"We weren’t going to replicate Wynn, which was designed to have its own voice and interior design," Wynn said. "We were going up-market, but we wanted more intimacy. The question was how to make a 2,000-room hotel look and feel like a boutique."

Wynn Las Vegas took its inspiration from New York City. Different "neighborhoods" were designed to give customers the idea of exploration and discovery. Encore, Wynn said, takes a page from St. Tropez in the south of France, with its over-the-top party atmosphere. He believes the designers, led by longtime Wynn designer Roger Thomas, re-created the feel of some of St. Tropez’s famous restaurants.

A large portion is dedicated to the nightlife that Wynn discovered on his trips to St. Tropez. The Botero restaurant and XS, the signature nightclub, overlook the adult pool that has its own bar and "European-style" bathing area.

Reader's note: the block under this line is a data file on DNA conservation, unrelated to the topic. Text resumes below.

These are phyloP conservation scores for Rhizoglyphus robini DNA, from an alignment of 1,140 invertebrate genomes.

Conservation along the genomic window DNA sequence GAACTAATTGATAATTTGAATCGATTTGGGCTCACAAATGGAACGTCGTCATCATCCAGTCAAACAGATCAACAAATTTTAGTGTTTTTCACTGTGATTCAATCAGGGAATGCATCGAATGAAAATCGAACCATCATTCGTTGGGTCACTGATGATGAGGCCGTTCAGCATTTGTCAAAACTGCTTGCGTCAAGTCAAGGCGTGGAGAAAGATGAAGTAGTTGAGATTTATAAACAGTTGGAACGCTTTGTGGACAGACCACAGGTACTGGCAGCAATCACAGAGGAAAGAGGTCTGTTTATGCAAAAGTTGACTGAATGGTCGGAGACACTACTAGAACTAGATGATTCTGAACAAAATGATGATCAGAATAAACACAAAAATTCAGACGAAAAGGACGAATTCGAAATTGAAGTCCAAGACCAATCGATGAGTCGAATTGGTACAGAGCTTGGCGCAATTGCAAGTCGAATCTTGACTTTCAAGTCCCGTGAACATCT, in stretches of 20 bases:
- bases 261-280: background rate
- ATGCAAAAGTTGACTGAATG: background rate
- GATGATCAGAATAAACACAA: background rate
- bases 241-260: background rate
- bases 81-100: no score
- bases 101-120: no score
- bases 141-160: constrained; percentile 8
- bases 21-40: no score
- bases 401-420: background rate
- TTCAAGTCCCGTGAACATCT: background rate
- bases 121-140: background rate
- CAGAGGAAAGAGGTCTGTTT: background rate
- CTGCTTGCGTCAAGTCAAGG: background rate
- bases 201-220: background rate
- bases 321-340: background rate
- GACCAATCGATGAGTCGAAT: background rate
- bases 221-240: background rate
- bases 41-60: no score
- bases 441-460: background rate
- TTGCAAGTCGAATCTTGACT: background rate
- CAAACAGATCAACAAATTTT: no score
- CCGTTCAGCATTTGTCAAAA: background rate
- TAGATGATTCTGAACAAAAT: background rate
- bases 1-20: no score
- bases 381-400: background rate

"We’ve created Nikki Beach and Cinquante-cinq (Club 55)," Wynn said. "It’s a wonderful freedom and a tremendous energy level. The clubs have become important in Las Vegas. That’s the energy level we found at Tryst and we’re bringing that to Encore."

From the outside, Encore looks like Wynn Las Vegas, with its 45 degree curved brown-glass tower. But that’s by design because of the site configuration. The Wynn Las Vegas and Encore towers are 805 feet apart. Wynn wasn’t going to give Encore a new look.

"We weren’t going off into another direction and we weren’t going to do any replicas," Wynn said.

The inside is where he needed to be different. The casino is bathed in natural light with large windows offering a view of the outside gardens and pool areas.